Postmodernity and Envangelical Thought (3): The Basic Tenets of Postmodernism

Yesterday, I outlined a number of the basic features of modernity. Today, I pick up by looking at the shift from modernity to postmodernity.

Postmodernism’s Progenitors: Jacques Derrida and Friedrich Nietzsche

It has been said that in the history of Western thought there have been two French Revolutions that gave birth to modernism and postmodernism.  In the Enlightenment, Frenchmen Rene Descartes brought about a new way of thinking when his Cogito turned Western thinking towards the subject.  Instead of keeping God at the center, now all centered on man.  This was the first French Revolution.  The second was the rise of Jacques Derrida, who not only questioned the Author of the universe, he questioned every single author who rose in his place.  Derrida has rightly been esteemed as the forefather of postmodern thought, and for good reason.

In the mid-1900’s Derrida proposed that all thought is constrained by language, and that language is not universal but local.  Since language is conditioned by the ‘situatedness’ of the culture someone is in, it is impossible for their thoughts not to be shaped by language.  Whereas, the previous two eras—pre-modernism which ascribed authority God’s word (and God’s church) and modernism which ascribed authority to the words of rational thinking men—Derrida questioned the assumption of ‘logocentrism.’  Like Descartes before him, he had a hermeneutic of suspicion. Whereas Descartes questioned knowledge, Derrida questioned words themselves.

Derrida is not the first to think like this.  Standing as a prophet in the nineteenth century, Nietzsche declared that “God is dead!” and that humanity is to blame for his death.  He is not making a metaphysical claim so much as he is observing the way men have treated God, or rather relegated him to the status of non-being.  God’s absence from the world marked the end of morals and the end of meaning.  By dispatching the Author, humanity had to create their own meaning.  Such thinking led Nietzsche towards two kinds of nihilism—passive nihilism which saw the world as possessing no meaning and aggressive nihilism which saw supermen as able to make their own meaning.  The connections between Derrida and Nietzsche are obvious: language creates truth and those who control the language have the power in the world.

Postmodernity: An Endless Discussion of Words

The postmodern era is one that focuses on language.  Whereas premodern thought ask questions about metaphysics, and modern thought pursued epistemic knowledge, postmoderns seek to ascribe (more than understand) meaning to language.  One of the chief philosophers of language who has also contributed to this discussion is Ludwig Wittgenstein.  Wittgenstein has two phases of thought in his career and both have played a role in the philosophy of language.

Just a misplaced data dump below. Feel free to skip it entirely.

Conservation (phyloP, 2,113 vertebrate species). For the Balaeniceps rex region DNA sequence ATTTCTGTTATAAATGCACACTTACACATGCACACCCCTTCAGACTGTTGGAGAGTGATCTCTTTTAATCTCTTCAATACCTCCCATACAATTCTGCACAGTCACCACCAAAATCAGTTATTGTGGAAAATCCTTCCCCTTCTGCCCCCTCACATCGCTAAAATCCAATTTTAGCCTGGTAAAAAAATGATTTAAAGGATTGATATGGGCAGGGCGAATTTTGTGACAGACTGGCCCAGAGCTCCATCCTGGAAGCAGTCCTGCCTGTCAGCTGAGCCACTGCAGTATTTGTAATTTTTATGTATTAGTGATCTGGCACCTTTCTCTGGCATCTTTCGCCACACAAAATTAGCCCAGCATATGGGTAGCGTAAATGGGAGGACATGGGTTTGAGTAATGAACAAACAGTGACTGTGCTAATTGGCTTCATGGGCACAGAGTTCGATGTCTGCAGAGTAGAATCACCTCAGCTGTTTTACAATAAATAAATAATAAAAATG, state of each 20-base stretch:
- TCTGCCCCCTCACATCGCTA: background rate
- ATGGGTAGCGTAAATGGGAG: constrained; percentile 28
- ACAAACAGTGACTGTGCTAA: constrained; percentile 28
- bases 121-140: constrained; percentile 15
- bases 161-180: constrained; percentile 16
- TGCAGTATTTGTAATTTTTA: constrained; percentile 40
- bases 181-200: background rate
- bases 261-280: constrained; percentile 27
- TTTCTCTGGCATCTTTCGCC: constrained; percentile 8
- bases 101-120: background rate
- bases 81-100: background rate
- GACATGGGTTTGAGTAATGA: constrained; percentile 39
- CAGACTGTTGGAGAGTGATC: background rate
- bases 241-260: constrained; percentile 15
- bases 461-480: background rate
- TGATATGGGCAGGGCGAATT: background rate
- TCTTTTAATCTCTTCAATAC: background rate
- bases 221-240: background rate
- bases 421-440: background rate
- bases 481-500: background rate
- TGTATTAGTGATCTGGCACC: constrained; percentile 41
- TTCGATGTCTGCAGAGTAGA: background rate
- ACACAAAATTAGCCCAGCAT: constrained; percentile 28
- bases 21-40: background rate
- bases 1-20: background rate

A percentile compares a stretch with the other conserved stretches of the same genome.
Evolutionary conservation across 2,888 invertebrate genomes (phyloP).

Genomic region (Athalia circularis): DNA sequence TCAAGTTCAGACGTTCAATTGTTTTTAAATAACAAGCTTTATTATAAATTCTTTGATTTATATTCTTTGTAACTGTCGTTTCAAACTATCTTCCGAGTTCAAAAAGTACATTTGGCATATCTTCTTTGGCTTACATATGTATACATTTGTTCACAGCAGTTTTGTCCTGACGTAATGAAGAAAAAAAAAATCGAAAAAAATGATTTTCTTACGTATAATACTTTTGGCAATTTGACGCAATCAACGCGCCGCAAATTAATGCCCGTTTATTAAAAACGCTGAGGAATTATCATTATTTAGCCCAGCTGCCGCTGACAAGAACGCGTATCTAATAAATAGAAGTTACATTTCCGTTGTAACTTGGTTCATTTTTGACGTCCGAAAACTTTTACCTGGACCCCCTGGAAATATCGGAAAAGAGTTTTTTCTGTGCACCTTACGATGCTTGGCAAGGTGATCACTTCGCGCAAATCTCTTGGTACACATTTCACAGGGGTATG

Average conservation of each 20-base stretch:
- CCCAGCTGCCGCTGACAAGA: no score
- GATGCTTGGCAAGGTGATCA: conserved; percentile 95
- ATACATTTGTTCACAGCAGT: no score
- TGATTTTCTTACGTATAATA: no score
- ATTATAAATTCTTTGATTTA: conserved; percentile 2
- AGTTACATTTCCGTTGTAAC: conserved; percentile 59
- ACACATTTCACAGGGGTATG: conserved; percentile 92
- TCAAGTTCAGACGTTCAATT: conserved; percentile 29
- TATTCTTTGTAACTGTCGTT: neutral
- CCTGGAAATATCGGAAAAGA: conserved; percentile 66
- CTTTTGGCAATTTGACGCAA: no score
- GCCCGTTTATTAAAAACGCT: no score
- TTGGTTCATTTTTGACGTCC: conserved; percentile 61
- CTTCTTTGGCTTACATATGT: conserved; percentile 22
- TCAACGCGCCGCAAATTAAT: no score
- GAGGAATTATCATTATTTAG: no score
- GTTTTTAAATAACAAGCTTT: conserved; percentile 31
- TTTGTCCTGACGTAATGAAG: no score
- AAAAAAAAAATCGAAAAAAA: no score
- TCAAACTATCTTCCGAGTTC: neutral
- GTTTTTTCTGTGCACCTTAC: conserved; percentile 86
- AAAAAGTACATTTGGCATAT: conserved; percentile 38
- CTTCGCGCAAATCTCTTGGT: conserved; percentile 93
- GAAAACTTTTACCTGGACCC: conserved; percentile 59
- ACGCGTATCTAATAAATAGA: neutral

The early Wittgenstein understood all language to be referential, meaning that for anything to have meaning it must project something that exists.  This is called the “picture theory of language.”  While this certainly does describe much language, certain things are excluded—God, theology, philosophy, metaphysics, logical relationships, etc.  Such a view of language is very similar to the authors of the Chicago Statement of Inerrancy, but with one crucial difference.  When the Bible speaks of about God and other eternal, heavenly, or invisible realities—the lack of sense perception does not deny them as it does for Wittgenstein.

The later Wittengenstein replaced his consistent view of language with a more relative and situated understanding—namely, he located meaning in particular cultures.  He said that all language participated in “language games,” so that to understand anything it must be thought of in conjunction with a set of rules that govern it—rules established by the community that uses that terms. The result of this theory is that universal truth is impossible. 

A concrete instantiation of this would be found in the Yale School  who argued for a canonical reading of the Bible.  Men like Hans Frei and Brevard Childs argued for such a reading because the Bible was the church’s book, but not because they believed the Bible to be true or divinely inspired. For them, the Bible provides the grammar of the church’s language game.  As with Nietzsche, it is easy to see how, Wittgenstein’s focus on local languages leads into postmodern thought.  In Nietzsche’s case, men create meaning with their language; with Wittgenstein, all language is local.

Postmodernity and Pluralism: Throwing Out the Meta-narrative

Another contributor to postmodernism was Jean-Francois Lyotard.  His famous dictum stated that postmodernism has an ‘incredulity towards the metanarrative,” meaning that universal truths and narratives that give explanation for the universe (like the Bible or any other religion or philosophy) are inadmissible in our diversified world.  Richard Bauckham addresses this in his little book, The Bible and the Mission, and contests that it is better to say that the world is filled with many meta-narratives that are in competition.  Thus, as another has put it, meta-narratives have become micro-narratives.   Such a view of the world has  a way of eroding certainty and supporting pluralism.  This foreshadows one of the reasons why many evangelicals think that postmodernism has nothing to offer biblical Christianity.